How To Deal with Divorce

How To Deal with Divorce

Ending a relationship isn’t easy for either person and the longer that two people have been together, the more difficult it can be to overcome. Dealing with divorce doesn’t necessarily mean that the breakup will be tougher, but there are certain legal implications that can affect you and your soon to be (or current) ex.

How you deal with the divorce can tell a lot about you and your character. It’s also important to understand that children can affect how parents should act toward one another. If you have kids, whatever you do, don’t bad mouth the other parent (no matter what he might have done to you in the past).

Here are some ideas that can help you cope with this major life change a bit better.

 

Allow yourself time off.

 

You’re likely going to deal with a lot of emotions during the next several weeks and months. It may even linger for years, depending on how long you had been married.

It’s good to cry and face your emotions head on, but even they need a break once in a while. It’s okay to take a break. It’s also fine to function at a lower level if you need to. When kids are involved, call on family or friends to help out once in a while. Get out and go to a movie by yourself if you want.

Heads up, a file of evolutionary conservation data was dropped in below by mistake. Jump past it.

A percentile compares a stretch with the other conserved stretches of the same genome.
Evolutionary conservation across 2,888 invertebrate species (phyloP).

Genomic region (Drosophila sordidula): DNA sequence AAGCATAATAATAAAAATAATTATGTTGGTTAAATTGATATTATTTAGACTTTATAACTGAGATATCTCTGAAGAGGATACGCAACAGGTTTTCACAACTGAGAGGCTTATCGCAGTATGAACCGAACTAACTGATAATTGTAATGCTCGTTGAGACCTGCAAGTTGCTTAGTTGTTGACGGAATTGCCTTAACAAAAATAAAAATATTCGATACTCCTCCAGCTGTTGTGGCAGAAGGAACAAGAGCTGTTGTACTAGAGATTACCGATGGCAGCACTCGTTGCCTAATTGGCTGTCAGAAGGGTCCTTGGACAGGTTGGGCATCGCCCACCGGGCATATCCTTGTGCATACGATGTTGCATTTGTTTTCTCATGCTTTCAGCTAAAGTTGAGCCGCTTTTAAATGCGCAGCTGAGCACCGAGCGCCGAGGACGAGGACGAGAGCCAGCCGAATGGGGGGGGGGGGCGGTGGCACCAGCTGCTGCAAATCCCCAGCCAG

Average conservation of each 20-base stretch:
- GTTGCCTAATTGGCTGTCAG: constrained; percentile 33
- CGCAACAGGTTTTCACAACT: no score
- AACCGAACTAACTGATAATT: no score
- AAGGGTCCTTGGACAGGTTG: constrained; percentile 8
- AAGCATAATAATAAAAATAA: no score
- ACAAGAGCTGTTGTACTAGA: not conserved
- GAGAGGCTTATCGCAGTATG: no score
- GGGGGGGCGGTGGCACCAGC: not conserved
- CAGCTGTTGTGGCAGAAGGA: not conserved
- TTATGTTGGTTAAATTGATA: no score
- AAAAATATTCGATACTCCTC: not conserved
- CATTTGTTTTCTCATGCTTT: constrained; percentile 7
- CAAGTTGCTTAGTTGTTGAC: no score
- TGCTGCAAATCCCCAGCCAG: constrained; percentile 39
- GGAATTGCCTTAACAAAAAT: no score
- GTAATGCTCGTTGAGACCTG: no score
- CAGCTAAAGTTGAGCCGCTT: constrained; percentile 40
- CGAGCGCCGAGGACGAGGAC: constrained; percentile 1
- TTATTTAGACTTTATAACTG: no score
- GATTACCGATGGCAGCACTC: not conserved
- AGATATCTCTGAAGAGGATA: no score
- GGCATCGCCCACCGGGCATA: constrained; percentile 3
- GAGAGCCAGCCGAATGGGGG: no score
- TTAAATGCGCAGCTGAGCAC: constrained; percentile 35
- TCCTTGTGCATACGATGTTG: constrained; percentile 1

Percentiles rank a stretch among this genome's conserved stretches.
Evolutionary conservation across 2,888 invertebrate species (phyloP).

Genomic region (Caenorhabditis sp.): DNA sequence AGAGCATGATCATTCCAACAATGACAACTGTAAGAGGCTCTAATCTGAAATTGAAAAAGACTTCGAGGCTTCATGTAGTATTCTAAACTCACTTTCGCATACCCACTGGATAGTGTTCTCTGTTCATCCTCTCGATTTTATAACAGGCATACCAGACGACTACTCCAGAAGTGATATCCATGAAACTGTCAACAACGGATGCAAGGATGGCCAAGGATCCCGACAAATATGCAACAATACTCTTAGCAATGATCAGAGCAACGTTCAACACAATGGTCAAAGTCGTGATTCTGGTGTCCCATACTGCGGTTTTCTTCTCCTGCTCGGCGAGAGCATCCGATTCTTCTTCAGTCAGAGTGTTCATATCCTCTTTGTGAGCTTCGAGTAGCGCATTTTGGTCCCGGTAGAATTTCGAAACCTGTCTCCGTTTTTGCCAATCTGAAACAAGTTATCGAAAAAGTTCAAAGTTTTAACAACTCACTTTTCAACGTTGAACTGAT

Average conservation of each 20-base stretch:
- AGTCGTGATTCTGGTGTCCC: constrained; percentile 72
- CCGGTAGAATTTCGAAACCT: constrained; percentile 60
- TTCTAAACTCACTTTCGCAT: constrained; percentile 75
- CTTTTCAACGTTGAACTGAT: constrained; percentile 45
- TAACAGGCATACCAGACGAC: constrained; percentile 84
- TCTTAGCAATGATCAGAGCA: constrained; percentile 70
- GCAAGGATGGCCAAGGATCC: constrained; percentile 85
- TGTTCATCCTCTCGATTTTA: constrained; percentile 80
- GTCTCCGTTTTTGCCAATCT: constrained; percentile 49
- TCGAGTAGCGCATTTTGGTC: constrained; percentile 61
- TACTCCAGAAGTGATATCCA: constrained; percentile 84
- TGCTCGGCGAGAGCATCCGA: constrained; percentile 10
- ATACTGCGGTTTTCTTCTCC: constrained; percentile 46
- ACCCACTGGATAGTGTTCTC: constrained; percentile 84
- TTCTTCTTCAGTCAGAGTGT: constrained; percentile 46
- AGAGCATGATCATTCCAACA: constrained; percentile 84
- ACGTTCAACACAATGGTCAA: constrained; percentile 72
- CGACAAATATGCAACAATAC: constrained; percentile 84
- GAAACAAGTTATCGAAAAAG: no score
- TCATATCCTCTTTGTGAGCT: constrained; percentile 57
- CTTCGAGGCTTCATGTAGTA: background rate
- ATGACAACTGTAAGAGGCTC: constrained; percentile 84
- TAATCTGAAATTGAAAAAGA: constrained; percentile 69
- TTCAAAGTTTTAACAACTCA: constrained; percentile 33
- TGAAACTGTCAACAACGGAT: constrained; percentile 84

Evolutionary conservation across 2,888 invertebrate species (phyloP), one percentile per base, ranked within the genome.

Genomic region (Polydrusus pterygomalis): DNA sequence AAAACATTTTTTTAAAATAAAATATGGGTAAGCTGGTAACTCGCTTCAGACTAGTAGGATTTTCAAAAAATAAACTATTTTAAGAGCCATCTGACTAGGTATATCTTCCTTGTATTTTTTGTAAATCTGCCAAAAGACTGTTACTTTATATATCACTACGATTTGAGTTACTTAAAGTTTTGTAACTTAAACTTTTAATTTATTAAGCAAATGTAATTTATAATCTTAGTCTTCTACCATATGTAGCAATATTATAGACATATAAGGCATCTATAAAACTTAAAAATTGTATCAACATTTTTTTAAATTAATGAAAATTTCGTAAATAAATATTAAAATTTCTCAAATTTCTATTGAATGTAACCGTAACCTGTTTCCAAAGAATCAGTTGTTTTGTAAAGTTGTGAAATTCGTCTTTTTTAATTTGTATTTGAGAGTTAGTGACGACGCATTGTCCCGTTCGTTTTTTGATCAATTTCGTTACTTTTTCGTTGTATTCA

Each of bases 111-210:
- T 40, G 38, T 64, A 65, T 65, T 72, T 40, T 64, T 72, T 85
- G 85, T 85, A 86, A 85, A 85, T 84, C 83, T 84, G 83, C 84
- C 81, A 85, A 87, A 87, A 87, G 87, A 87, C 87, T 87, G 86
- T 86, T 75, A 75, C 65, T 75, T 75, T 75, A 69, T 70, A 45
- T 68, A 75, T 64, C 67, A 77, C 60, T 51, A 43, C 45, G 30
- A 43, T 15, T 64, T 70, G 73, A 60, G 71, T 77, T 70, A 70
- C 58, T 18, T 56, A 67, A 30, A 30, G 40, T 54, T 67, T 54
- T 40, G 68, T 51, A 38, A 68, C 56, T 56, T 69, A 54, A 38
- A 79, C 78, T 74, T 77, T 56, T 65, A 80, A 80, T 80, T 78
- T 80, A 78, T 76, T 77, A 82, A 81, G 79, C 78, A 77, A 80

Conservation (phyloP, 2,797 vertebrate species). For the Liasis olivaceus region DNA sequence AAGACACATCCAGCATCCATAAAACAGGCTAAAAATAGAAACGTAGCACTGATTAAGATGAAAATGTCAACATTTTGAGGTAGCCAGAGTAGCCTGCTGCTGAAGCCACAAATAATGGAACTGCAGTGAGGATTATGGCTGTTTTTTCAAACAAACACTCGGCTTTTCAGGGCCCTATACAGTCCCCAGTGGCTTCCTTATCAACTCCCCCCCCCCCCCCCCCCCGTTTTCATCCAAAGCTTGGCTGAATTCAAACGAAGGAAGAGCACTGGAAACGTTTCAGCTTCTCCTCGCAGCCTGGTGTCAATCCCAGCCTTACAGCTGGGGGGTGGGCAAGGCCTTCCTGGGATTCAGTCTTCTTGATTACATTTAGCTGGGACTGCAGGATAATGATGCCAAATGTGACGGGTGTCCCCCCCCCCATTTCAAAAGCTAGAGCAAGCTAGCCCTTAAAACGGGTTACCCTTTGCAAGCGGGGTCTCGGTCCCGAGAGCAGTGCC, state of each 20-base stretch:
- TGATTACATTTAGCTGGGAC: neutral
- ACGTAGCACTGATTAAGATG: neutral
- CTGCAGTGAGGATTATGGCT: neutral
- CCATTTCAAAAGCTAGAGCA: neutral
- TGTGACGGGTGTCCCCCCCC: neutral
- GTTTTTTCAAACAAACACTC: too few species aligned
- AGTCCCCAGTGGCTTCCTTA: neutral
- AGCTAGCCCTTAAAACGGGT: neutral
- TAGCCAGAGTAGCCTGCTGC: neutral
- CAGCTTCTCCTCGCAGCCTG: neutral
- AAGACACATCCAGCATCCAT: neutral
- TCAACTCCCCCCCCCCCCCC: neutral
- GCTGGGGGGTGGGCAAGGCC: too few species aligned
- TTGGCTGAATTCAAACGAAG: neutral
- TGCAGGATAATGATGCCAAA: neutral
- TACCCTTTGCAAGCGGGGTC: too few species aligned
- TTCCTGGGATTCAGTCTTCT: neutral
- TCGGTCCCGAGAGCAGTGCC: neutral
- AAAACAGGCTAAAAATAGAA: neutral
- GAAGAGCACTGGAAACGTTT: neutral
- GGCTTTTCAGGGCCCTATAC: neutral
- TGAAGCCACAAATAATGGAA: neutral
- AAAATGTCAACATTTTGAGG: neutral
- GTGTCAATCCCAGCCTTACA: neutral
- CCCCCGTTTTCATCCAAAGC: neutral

Learn to laugh.

 

During the midst of any life tragedy, laughter can seem like the last thing you ever want to do. But it’s okay.

Take some time to watch a comedy movie, go out to a comedy club, or just get together with some friends who are great at helping you laugh. If it takes rude, crass jokes, then so be it. Let loose and avoid fighting back the laughter when you feel it coming. Just let it come.

 

Allow yourself the feel.

 

You’re going to run through a gamut of emotions, from anger to sorrow, frustration to loneliness, and so on. Don’t suppress them. Even if your ex cheated on you in your own bed and you are furious with him, it’s okay to miss him, too.

When you begin trying to suppress those emotions, you increase the risk of not properly dealing with them. If you notice you’re telling everyone you’re ‘fine’ when you’re not, you could be suppressing those all important emotions.

 

Grieve.

 

When you have a marriage that’s come to an end, it’s a major loss in your life. At the beginning things were wonderful. You honestly felt like you had met the person with whom you wanted to spend the rest of your life.

Then things began to change. It could have been gradual and you still might not really know what went wrong, and you don’t have to. Yet.

But you need to grieve. Just like when you lose a loved one, there’s a grieving process that has to occur in order for you to begin healing once again. Think about this as the healing of a wound. It takes time and certain stages for any wound to close and heal, so give yourself the time to grieve.

Once you do you’ll be able to begin the healing process.

 

Written by G. T. Hedlund

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